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Physicists are interested in the big questions like "Where did we come from?" and "What is all this stuff?". But the answers to some of these questions, just lead to more questions.

Hosted by: Michael Aranda

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[♪ INTRO] Physicists have always been  interested in some of the biggest science questions ever, like  “Where did the world come from?” Or, “What is stuff’?” So far, searching for answers has  led to incredible discoveries, from the Big Bang to the standard  model of particle physics.

But these discoveries aren’t the end of the story, because they raise even more questions. We’ve talked about two of the biggest  unresolved questions a lot on SciShow and SciShow

Space: dark matter and dark energy. So, here are four of the other biggest  unsolved mysteries of fundamental physics. First, here’s a question: Why can we  remember the past, but not the future? What makes the two different?

It might sound silly, but the laws of physics  tell us that this is a legitimate question. Basically, the fundamental  laws of physics are equations that can tell you how things change over time. They can tell you what happens to a  system next, given its current state.

But they also work just as well at telling you what happened to that system in the past. Like, you can use the same  information to figure out where a rolling ball will end up,  and where it was a few seconds ago. In other words, the laws of  physics work equally well running the clock backwards and forwards.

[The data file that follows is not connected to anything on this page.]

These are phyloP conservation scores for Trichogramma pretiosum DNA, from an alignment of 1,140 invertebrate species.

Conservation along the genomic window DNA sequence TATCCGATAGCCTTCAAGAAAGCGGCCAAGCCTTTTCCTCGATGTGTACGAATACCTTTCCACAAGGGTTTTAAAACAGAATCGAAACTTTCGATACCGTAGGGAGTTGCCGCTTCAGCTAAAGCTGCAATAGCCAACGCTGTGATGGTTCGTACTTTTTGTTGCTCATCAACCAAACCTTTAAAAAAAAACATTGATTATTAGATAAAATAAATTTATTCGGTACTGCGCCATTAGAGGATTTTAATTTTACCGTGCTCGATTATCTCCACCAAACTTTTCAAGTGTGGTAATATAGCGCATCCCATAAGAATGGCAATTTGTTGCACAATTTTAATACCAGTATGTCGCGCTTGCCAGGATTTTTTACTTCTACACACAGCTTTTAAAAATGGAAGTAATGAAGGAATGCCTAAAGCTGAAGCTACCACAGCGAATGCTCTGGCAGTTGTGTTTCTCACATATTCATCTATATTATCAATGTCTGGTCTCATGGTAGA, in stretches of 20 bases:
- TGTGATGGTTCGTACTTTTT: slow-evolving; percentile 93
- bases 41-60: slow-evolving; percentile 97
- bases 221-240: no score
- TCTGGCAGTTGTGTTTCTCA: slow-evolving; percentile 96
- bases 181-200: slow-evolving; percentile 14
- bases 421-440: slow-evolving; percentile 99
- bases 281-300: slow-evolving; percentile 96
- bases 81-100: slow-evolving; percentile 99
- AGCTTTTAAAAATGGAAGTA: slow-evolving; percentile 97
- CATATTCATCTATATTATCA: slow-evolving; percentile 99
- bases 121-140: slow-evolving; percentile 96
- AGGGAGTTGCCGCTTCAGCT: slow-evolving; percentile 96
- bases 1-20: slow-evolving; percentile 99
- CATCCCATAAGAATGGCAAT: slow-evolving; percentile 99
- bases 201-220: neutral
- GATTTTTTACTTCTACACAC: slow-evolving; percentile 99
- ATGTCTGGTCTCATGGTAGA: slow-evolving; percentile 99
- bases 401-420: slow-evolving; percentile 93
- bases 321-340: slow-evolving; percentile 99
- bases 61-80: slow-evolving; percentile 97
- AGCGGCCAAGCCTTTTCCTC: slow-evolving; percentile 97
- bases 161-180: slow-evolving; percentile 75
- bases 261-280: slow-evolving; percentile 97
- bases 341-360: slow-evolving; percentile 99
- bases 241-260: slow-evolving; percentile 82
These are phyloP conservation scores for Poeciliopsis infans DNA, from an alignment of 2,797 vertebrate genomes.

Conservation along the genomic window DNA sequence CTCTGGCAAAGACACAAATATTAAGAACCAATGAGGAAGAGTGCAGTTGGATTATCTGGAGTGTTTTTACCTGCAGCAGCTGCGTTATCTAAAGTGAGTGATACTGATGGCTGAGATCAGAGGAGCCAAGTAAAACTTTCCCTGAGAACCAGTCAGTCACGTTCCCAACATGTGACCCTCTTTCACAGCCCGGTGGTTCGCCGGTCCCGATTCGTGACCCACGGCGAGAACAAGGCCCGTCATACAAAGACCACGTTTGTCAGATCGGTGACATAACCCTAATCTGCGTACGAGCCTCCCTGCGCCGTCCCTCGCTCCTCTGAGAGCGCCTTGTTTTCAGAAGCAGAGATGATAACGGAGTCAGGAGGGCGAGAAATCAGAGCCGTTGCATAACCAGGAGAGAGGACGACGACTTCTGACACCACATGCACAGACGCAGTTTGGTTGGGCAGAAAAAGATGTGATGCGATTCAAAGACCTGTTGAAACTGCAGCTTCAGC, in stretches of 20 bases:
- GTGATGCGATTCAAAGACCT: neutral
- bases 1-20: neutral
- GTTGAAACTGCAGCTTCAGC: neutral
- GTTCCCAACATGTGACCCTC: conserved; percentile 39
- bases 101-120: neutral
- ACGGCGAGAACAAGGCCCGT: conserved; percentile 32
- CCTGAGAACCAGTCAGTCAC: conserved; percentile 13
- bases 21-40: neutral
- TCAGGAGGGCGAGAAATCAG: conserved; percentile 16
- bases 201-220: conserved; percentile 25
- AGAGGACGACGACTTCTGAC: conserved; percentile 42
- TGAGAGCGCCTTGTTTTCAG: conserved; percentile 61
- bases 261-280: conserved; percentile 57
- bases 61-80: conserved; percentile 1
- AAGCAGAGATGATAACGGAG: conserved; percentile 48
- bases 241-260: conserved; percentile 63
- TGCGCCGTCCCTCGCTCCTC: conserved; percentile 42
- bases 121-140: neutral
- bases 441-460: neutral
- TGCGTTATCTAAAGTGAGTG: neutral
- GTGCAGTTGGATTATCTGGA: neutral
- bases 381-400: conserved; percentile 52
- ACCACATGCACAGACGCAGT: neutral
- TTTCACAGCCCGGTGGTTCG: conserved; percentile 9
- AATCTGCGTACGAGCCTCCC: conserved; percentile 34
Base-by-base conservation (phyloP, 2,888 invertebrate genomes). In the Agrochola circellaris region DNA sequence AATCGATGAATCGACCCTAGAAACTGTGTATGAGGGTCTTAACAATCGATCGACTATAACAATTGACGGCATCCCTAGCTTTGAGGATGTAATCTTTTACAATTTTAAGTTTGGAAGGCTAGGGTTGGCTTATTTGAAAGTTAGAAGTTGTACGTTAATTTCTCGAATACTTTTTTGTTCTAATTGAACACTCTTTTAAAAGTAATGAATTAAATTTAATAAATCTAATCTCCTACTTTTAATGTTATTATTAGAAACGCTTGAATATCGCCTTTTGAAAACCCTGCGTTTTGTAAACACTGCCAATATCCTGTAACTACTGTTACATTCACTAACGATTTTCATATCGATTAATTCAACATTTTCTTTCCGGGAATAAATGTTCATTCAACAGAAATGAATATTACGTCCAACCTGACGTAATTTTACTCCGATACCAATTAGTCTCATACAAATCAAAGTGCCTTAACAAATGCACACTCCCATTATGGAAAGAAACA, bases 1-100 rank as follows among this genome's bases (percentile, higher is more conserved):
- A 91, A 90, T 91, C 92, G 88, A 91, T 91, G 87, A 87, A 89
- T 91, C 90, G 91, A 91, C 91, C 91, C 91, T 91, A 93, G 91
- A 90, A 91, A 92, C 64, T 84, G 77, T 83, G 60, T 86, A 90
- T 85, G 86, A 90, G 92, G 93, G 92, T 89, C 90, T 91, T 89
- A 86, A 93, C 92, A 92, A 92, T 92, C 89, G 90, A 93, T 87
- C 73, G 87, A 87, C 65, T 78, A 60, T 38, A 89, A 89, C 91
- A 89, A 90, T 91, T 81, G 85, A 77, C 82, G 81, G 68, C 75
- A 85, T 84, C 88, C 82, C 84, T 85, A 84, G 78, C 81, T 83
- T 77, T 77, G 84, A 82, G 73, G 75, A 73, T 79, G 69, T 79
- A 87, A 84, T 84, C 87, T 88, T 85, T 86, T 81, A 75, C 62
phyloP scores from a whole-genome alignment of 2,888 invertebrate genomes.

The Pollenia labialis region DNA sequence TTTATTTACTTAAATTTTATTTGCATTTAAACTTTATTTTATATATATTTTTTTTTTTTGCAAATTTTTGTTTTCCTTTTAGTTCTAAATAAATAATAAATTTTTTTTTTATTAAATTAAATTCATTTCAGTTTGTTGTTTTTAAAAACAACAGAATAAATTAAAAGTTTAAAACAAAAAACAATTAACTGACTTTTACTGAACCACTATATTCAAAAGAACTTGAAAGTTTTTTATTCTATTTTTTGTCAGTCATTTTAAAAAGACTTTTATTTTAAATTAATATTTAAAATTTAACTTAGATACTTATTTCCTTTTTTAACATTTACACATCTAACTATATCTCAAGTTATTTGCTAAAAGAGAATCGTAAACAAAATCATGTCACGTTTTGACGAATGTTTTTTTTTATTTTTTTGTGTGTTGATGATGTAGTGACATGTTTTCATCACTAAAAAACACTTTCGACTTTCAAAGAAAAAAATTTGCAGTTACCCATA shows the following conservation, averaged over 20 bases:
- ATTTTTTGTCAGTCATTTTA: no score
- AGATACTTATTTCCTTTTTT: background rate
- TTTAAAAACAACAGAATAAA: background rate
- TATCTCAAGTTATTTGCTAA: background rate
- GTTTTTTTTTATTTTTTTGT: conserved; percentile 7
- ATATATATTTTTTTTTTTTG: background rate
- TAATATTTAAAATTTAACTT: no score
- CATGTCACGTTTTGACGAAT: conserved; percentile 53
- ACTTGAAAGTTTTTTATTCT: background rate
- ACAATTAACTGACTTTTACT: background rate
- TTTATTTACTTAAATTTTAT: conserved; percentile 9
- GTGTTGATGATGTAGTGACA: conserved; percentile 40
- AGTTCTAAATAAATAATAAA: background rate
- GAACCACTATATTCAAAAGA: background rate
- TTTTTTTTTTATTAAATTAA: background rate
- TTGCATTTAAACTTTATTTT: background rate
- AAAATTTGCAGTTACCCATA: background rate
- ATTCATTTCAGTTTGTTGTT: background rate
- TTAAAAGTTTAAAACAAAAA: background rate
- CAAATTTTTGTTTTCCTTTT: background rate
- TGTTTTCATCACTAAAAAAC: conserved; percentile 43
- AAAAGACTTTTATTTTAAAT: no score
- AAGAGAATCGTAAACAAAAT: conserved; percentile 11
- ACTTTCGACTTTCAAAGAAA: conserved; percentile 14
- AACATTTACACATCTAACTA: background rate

But that’s not how we experience everyday life. We only experience time moving  in one direction: forwards. And the reason why is entropy.

Entropy is a physics concept that tracks  how much disorder there is in a system. And in our everyday world, it always increases: Systems tend to get more disordered  and messy as time moves on. That’s because everyday things have  huge numbers of parts interacting with each other, so there’s always  more ways for things to become disordered than to  spontaneously order themselves.

Like, there are just way more ways for globs  of milk to scatter through your coffee, than there are for all the  milk to gather in one spot, so you never see your coffee run  in reverse and un-mix itself. So really, what we experience  as time moving forward is just the universe flowing  from low to high entropy. And that’s where a big,  unanswered question comes in: Where did all of this start?

And why? Like, we know from cosmological evidence  that the whole universe had a very low-entropy beginning: the Big Bang. There, everything was squished  into a tidy, small sphere.

But why was the universe in that state? Why was entropy lower in the past? It should be much more likely for the  universe to be in the maximum entropy state, the most disordered state possible,  to the point where entropy couldn’t rise anymore and the  flow of time wouldn’t be possible.

But instead, the universe  started as highly ordered. Which is such an unlikely  thing to happen by chance that scientists are looking for an explanation. So, basically, to a physicist, “Why  can’t you unmix coffee and milk?” and “Why did the Big Bang happen  the way it did?” turn out to be… kind of the same question.

In terms of proposed solutions to  this, well, they verge into philosophy. Some people say that the question  doesn’t even need an explanation. And even the suggestions we  do have sound pretty wild.

Like, one idea is that our entire, observable  universe is just a little, low-entropy bubble embedded in a much bigger,  more chaotic, ever-inflating whole. But that’s highly speculative… and at  least for now, probably impossible to test. Speaking of inflation… that’s actually  its own unsolved mystery of physics.

About 40 years ago, cosmologists  came up with an idea called inflation to explain many of the problems with  the Big Bang model of cosmology. So now the question is: Did inflation  happen, and if so, what exactly is it? The Big Bang theory says that the universe started off small and dense  and then expanded outward.